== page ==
United States Chargé D’Affaires Elizabeth Richard visited a U.S.-funded project in the Old City today that is currently employing dozens of Old City residents to beautify their neighborhood. With Minister of Culture Dr. Abdullah Aawbal, she visited one site where workers employed through the project were removing construction waste and planting trees. They also visited a completed work site and viewed pictures of the site before work had begun. Richard commented on the incredible transformation that had taken place, and listened to residents who talked about how they had benefited from the project as well as workers who had received salaries for their work on the project.
The project, called the “Labor Intensive Rehabilitation” project, is supported by the US Agency for International Development (USAID) through the Community Livelihoods Project (CLP). CLP, with the help of local NGO Together Stronger, has put to work an estimated 110 young men and women to clean up and beautify the Old City of Sana’a. In 2011, many parts of the Old City became dumpsites as a result of the interruption of services including waste removal. Some streets even became unpassable as a result, with mountains of garbage blocking the way, and in one instance, the community had to build a wall to prevent people from continuing to throw trash in that part of this legendary city. Rehabilitation activities started on December 10, 2011, and each day, workers employed by the project removed approximately 25 tons of trash from the streets, to the relief of 95,000 Old Sana’a residents and merchants who live and work in this legendary part of the city. Also, workers have removed 108 tons of construction waste that had piled up over the past year, repaired sidewalks and planted trees to beautify their very special community. The Old City residents hope that initiatives like these will help make Old Sana’a once again the thriving residential neighborhood and tourist destination that it once was.
The Old City of Sana’a is a UNESCO World Heritage site that must be protected, and this project is helping to achieve that by raising awareness of the importance of good stewardship, water conservation and the unique history of the neighborhood. It is also rehabilitating public gardens and teaching residents how to recycle wastewater and conserve energy. “We need donors to get behind more projects such as these to protect this beautiful place and also afford youth an opportunity to work,” noted Mohammed Abdulqader, head of Together Stronger.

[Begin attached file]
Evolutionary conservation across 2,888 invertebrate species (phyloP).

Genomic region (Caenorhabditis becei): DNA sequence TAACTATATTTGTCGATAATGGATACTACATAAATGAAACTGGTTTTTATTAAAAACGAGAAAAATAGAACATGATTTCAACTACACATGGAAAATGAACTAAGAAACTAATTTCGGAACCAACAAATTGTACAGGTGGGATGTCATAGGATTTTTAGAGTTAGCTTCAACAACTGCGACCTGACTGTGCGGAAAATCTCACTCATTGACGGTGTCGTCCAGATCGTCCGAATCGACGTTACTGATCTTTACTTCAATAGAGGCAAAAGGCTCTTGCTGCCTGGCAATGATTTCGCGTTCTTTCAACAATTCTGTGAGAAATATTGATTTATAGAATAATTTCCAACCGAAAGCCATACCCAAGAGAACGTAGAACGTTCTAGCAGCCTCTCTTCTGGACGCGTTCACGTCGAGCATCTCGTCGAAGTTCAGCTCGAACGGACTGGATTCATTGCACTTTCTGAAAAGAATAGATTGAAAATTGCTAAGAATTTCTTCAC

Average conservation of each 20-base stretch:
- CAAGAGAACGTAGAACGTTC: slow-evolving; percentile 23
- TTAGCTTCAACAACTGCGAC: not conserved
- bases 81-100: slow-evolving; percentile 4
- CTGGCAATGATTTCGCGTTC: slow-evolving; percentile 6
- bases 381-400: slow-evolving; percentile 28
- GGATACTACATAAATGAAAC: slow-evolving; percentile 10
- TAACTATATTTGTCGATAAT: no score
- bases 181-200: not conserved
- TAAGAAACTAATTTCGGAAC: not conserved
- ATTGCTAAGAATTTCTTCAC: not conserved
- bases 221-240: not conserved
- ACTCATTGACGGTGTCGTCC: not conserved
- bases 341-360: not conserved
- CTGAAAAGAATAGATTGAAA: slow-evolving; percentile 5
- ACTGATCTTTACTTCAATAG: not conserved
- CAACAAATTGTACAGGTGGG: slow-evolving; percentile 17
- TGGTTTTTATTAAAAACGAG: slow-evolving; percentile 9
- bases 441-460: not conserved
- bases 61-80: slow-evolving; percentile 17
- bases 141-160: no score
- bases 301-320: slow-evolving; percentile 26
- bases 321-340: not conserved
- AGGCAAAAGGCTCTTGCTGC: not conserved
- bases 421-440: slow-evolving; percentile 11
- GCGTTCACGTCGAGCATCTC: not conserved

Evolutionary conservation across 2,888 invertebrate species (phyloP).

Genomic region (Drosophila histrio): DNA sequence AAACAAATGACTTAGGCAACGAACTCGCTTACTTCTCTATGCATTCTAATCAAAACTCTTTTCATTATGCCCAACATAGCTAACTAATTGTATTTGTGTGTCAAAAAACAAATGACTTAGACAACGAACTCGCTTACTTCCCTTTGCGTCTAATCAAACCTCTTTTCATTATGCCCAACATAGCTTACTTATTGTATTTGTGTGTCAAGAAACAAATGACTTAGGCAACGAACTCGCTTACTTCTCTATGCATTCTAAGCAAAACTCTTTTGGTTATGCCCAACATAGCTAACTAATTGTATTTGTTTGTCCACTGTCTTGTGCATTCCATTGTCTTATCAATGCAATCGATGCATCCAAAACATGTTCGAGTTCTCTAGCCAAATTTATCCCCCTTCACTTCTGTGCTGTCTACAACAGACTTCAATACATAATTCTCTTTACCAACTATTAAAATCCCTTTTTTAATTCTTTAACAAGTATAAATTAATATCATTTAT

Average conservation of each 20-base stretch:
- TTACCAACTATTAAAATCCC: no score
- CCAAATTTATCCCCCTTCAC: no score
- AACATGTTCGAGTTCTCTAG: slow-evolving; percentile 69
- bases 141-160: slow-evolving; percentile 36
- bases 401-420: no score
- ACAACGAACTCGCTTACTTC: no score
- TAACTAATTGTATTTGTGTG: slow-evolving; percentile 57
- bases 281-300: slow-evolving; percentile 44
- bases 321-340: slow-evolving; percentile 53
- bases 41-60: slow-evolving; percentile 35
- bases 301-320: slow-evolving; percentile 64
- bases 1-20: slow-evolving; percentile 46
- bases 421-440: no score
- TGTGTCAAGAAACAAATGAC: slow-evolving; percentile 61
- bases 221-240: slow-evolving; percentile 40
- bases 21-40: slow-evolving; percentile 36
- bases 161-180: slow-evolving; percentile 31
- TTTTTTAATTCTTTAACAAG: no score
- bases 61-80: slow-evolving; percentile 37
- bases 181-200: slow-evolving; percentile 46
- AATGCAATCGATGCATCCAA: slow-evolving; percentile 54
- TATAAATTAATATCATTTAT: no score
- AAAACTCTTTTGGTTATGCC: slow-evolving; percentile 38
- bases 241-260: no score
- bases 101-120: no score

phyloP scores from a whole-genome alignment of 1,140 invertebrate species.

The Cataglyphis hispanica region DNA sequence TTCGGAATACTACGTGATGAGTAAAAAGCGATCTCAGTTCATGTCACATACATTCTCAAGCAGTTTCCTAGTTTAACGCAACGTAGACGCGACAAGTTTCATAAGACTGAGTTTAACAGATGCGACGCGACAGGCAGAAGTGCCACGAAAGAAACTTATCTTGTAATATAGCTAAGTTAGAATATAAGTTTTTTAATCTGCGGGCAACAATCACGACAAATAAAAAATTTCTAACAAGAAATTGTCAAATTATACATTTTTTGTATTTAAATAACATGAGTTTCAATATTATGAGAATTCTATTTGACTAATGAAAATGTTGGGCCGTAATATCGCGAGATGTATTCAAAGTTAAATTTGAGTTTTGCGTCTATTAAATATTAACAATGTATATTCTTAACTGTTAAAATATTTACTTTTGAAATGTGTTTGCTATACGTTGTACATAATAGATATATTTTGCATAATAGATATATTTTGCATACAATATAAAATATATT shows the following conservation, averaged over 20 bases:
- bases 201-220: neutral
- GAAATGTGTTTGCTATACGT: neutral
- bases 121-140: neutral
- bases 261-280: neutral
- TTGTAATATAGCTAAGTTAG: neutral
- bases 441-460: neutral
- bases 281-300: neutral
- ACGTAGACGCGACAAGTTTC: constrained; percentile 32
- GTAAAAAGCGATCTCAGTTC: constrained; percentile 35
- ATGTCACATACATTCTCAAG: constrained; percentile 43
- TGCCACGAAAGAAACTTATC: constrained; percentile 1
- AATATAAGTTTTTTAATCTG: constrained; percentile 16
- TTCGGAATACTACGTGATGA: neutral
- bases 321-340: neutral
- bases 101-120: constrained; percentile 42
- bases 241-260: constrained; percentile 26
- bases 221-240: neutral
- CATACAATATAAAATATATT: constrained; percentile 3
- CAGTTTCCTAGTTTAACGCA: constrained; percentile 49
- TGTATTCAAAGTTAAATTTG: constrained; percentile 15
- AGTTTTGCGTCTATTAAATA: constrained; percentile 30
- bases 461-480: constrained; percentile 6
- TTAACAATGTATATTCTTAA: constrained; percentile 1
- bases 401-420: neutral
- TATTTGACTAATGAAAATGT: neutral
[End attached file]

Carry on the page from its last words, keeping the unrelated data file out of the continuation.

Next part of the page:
With the ongoing economic crisis in Yemen affecting citizens throughout the country, the Labor Intensive Rehabilitation activities focus on providing short-term employment opportunities for previously unemployed residents, in partnership with the Ministry of Roads and Public Works, the Mayor’s Office, the City Council and the Ministry of Social Affairs. The $1.65 million project has already provided short-term labor for over 300 unemployed people during the first phase, to support urgently needed municipal trash clean up, sidewalk repair and tree planting beautification activities in Sana’a, Aden and Marib. Over 100 men and women will undertake similar activities in Taiz in the coming weeks. Many beneficiaries have called this project “a lifesaver,” coming at a time when work is difficult to find in the country as a result of the economic crisis.
But this project is just the beginning of a larger program of cooperation between the United States and the Yemeni people to help Yemenis achieve their dreams of a better Yemen in 2012. Following the success of the activities’ first phase in Sana’a, Aden, Marib and Taiz, USAID plans to expand the project in cooperation with the Social Fund for Development to 13 more sites across Sana’a, employing over 6,900 men and women in the next two months.
The United States will also be cooperating with Yemen on several other projects to help employ more Yemenis and improve access to water and food for millions. The United States is funding and organizing a project that will regularly provide drinking water to approximately 1.5 million residents of Sana’a through the provision of generators and pumps, and has also recently launched a home gardening and poultry production initiative in 12 governorates to help Yemenis earn income and improve their access to food at the same time.
At the end of their visit, Aawbal and Richard made short remarks. Richard said, “We are very happy to say that today is just the beginning, and we have a lot of plans moving forward to help Yemenis come out of this crisis and come to a better year.”